Sinbad and the Eye of the Tiger

Sinbad and the Eye of the Tiger (1977) movie poster

(1977) dir. Sam Wanamaker
viewed: 09/05/08

With the kids back from England, I querried them on what to rent for Friday night movie night.  Felix was pretty clear: Sinbad and the Eye of the Tiger.  Or rather semi-clear: Sinbad and the Golden Eye.  Eventually we worked it out.

The third and final Ray Harryhausen animation-effect Sinbad film after The 7th Voyage of Sinbad (1958) and The Golden Voyage of Sinbad (1974) is certainly the least interesting of the three.  Harryhausen, of course, would produce the visual effects for on more film, 1981’s The Clash of the Titans, which I reckon that we’ll queue up before too long.  It’s interesting timing for Harryhausen, coming out the same year as the original Star Wars (1977), it is the end of an era of stop-motion animation, the end of an era only truly ear-marked by the beginning of a new era, one in which the visual effects folks were the progeny of Harryhausen.

For Sinbad and the Eye of the Tiger, I distinctly remember when this film hit the theaters, was already a big Sinbad and Harryhausen fan.  It was less inspired than its predecessors, and while Harryhausen would attempt one last shot at a major special effects film, this one was not his most interesting.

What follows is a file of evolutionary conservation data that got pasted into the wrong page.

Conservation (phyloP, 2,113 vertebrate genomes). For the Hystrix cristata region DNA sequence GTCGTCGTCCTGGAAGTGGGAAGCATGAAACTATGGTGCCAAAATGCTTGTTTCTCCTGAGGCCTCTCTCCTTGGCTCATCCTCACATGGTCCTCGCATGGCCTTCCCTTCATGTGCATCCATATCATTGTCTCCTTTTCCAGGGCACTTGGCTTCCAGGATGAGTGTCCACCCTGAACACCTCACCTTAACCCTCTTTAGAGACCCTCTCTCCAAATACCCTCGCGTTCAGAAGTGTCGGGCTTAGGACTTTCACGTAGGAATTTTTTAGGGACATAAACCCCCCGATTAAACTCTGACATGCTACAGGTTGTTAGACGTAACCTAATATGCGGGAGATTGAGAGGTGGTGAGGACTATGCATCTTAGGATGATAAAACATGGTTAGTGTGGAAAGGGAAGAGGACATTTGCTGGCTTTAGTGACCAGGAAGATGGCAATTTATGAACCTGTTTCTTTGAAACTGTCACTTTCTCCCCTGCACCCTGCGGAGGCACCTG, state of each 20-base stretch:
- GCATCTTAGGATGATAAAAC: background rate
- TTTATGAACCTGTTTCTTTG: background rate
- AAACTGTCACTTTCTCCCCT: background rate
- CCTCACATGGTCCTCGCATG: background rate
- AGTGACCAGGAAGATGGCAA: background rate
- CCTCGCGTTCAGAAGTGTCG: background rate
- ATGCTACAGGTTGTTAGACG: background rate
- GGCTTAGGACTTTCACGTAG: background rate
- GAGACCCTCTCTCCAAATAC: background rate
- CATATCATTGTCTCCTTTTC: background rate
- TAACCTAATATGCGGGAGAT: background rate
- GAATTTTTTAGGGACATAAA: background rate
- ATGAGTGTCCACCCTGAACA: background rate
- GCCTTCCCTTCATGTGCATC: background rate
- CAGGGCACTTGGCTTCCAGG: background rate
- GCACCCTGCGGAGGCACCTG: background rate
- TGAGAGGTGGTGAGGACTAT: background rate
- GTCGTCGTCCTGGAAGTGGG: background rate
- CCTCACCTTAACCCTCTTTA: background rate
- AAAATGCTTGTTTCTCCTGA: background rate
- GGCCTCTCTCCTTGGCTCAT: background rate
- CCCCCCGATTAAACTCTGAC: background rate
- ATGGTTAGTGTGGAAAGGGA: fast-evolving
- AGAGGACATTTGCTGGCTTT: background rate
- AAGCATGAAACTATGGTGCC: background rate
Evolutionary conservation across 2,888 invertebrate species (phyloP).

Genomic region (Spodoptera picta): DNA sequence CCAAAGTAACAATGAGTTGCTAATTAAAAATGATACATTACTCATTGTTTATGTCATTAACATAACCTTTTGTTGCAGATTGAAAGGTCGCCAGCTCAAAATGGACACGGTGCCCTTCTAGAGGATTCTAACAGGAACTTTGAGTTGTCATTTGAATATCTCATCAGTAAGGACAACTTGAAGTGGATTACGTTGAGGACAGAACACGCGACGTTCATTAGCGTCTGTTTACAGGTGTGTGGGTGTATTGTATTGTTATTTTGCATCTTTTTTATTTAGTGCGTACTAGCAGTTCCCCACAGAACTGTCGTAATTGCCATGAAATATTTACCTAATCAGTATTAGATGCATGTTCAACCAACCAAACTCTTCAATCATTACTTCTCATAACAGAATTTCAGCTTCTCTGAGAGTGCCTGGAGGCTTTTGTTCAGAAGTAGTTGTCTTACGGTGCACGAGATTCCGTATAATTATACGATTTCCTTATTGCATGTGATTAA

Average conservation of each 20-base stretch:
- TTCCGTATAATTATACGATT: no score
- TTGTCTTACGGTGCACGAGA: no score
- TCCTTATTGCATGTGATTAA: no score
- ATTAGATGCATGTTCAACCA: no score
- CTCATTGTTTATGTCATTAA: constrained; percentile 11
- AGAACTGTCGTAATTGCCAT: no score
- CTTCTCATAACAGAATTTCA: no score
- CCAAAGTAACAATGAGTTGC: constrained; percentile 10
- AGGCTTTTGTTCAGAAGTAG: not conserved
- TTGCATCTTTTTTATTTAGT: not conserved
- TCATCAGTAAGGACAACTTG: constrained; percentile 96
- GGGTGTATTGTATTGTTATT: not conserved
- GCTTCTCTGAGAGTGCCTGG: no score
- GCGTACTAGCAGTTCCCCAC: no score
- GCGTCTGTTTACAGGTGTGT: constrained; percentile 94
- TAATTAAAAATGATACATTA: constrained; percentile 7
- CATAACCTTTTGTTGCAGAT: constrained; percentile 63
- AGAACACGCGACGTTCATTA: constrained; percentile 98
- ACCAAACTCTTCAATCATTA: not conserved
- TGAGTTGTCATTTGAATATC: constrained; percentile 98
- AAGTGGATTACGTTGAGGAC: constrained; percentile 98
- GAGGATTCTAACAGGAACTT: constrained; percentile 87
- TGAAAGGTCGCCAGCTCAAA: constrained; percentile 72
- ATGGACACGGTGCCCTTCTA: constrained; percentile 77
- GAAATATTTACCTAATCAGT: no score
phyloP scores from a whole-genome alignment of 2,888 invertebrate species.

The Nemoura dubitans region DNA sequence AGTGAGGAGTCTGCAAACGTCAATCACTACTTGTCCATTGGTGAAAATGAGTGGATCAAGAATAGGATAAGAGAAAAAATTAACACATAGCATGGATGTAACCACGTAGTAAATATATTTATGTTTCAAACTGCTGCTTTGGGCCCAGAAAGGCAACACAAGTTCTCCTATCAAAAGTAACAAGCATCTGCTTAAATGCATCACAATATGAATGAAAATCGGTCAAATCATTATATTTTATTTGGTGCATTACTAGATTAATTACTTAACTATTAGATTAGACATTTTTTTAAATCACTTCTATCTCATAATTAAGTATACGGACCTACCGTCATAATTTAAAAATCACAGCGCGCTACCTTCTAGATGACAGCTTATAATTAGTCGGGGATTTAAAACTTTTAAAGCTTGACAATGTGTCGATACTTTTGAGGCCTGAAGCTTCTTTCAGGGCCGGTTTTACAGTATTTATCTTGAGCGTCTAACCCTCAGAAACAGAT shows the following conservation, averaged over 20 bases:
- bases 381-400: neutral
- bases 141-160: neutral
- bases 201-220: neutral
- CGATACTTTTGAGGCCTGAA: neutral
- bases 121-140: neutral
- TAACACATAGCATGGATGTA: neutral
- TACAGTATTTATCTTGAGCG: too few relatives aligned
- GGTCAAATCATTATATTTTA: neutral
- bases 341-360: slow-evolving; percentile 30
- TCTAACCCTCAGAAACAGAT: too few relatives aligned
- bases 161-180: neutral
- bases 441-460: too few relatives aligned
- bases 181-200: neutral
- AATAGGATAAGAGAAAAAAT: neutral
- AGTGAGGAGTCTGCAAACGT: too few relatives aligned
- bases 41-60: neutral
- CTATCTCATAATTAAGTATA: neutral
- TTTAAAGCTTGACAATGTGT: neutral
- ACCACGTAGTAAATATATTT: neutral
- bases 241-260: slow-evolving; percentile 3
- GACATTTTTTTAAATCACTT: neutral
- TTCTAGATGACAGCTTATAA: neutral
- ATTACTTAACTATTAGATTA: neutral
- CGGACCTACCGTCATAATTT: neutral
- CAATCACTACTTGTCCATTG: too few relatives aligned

Just simply the monsters in this film are less interesting.  Starting with three bug-eyed demons (a poor man’s versions of the skeleton warriors, not so well-designed), and then a giant walrus, giant bee, a baboon, a giant sabre-tooth tiger.  The “minotron”, the all-gold robotic minotaur, doesn’t really get to do a whole lot.  He stabs a sailor and then ultimately gets crushed by a big stone that he clumsily pulls on top of himself.  The best beastie in this film is the trogolodyte, the humanized good guy with a horn and scaly skin.  He’s the most aesthetically pleasing and nice to see a good guy monster.

The film doesn’t feel too inspired.  Some of the effects look less effective, color-challenged transposition of Harryhausen’s DynaRama.  It’s not abysmal.  It’s just weaker.  Felix did enjoy it.  Clara and Victoria were frightened by the minotron, so they skedaddled to watch Felix the Cat upstairs.

I am sure we’ll see more of Harryhausen’s work.  This is one cycle, the Sinbad films, that is now complete.

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